Penguin Gentlemen Review – Educational Bird Hunks

Penguin Gentlemen Review – Educational Bird Hunks

When I first saw Penguin Gentlemen among the Yen Press catalog, I didn’t know what to think of it as it seemed to be a very peculiar work. Written and drawn by Kishi Ueno, this manga runs on only one volume. If I to describe it in one sentence, I’d say it effectively tells the story of a group of anthropomorphic penguins and their daily lives.

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Penguin Gentlemen’s concept has a straightforward and clear origin: penguins look like birds in a tuxedo. Given this formal appearance, the author decided to draw one as a waiter. Then Kishi made a full manga based on that concept.

While the manga can be boiled down to a slice-of-life about penguins who live as men in our society, its main focus is trivia about the birds. This makes the book a more educational affair, though its representation of them as burly men may also bring other publics.

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Each chapter tells multiple stories, some of which only last for a page or two. Most of them are about how to tell the species apart and their behaviors. Besides appearance and physiological functions, concepts such as territoriality, usual habitats, aggressive personalities, and mating practices are discussed.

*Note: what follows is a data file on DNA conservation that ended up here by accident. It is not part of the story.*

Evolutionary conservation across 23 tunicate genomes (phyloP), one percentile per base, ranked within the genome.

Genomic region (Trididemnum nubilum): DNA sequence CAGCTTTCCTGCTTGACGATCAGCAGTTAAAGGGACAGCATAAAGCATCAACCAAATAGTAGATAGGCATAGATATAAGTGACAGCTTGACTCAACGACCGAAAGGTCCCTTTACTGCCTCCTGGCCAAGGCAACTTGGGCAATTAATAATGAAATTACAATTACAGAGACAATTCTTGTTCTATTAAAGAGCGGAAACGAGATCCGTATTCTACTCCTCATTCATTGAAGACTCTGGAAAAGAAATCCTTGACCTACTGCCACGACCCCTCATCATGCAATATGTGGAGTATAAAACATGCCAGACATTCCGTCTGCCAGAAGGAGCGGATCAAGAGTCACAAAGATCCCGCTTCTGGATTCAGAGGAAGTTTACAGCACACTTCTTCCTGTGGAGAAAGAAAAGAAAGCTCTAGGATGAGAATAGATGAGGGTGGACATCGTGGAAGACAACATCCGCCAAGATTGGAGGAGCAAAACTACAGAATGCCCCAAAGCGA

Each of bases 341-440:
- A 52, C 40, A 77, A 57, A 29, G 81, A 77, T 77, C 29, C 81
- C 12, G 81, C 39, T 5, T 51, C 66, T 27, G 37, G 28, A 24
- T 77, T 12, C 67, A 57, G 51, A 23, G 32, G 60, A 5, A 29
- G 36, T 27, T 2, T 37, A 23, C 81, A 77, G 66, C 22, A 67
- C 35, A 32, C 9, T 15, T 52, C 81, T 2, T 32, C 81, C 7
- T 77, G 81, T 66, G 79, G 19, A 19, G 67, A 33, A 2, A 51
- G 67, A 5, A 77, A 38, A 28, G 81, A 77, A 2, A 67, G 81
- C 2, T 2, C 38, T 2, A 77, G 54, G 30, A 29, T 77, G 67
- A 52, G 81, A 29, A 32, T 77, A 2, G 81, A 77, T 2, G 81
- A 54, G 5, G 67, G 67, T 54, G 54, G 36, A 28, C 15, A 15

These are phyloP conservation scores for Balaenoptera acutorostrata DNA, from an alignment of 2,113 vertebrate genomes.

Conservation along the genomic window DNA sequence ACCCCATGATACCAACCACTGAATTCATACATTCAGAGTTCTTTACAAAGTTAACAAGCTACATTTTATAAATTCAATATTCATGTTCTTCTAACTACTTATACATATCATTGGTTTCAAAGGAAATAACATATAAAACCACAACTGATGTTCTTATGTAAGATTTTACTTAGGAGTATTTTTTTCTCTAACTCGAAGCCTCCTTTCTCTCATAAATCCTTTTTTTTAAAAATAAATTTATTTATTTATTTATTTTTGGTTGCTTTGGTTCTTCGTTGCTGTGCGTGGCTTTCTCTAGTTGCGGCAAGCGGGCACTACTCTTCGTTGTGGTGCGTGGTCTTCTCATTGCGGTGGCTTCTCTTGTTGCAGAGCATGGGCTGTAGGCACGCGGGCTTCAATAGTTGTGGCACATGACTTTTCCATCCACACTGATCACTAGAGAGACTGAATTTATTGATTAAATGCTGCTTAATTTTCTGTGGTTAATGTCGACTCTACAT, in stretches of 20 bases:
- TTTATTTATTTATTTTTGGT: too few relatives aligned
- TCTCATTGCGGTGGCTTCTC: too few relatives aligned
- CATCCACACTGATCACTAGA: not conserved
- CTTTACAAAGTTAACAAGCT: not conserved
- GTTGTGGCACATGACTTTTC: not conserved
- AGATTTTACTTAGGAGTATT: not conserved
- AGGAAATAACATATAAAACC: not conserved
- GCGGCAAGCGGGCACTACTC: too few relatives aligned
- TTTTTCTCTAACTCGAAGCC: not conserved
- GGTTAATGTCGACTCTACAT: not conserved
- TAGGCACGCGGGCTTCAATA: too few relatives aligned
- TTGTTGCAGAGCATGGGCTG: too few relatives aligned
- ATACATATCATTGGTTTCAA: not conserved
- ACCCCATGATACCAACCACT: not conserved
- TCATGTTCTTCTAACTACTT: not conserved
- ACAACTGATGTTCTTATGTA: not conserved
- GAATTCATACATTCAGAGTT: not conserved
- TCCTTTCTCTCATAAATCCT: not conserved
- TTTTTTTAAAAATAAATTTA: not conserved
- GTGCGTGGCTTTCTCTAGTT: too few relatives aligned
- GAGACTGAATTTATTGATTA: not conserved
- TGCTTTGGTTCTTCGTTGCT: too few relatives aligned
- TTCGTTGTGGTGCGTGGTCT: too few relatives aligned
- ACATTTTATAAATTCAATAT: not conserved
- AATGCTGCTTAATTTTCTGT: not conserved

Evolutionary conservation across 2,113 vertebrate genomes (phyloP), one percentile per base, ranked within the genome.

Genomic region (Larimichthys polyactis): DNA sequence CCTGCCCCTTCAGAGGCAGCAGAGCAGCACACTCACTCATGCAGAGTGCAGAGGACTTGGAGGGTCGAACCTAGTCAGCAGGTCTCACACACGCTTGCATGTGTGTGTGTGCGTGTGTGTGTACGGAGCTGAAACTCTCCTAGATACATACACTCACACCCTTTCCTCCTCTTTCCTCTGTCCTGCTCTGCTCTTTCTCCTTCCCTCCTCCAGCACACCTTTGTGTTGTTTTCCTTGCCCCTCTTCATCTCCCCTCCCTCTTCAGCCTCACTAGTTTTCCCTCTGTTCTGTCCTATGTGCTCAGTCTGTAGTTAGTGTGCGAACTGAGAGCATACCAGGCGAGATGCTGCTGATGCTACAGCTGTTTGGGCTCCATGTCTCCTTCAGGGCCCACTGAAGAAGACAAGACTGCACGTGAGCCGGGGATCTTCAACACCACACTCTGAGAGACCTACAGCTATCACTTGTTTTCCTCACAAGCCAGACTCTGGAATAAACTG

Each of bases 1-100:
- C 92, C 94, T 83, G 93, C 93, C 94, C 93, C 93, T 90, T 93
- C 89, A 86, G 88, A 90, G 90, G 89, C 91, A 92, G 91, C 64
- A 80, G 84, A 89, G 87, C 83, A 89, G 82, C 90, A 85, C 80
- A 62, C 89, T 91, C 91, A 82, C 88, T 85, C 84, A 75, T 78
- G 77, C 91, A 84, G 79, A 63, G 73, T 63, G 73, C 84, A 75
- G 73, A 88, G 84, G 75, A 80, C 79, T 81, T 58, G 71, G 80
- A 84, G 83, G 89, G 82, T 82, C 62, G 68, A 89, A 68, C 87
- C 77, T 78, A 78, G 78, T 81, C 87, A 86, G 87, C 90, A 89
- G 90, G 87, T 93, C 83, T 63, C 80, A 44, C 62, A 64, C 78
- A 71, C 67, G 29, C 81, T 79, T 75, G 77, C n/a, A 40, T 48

It attempts to make them feel like natural discussions of daily lives and them getting to understand each other. Sometimes it works well, making for compelling gags. However, the storytelling is a little too blatant, shoving the scientific research the author had to do on the reader instead.

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As a result, the book is frankly boring for a general read unless the reader is deeply fascinated by penguins. It’s a “penguin otaku” book for “penguin otaku” readers, but the flow of the narrative is uneven, and it could have been more engaging.

Visually speaking, it’s interesting to see the designs of the characters. There are many little nods to their original appearance, which are explained through the whole volume, and it alternates between their burly human look and the birds. These are often used for comic relief and also to illustrate what the current topic is talking about.

Though most pages are black and white, there’s a good amount of colored panels, totaling 27 + character descriptions and menus, as usual for mangas. They’re all at the beginning of the volume, and their palette is impressive.

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Penguin Gentlemen is a work for people who are deeply in love with these cute birds and want to see an interpretation of how they might act like people. It’s sometimes a little too educational, which makes the read drag a little, but it’s not without its charm.

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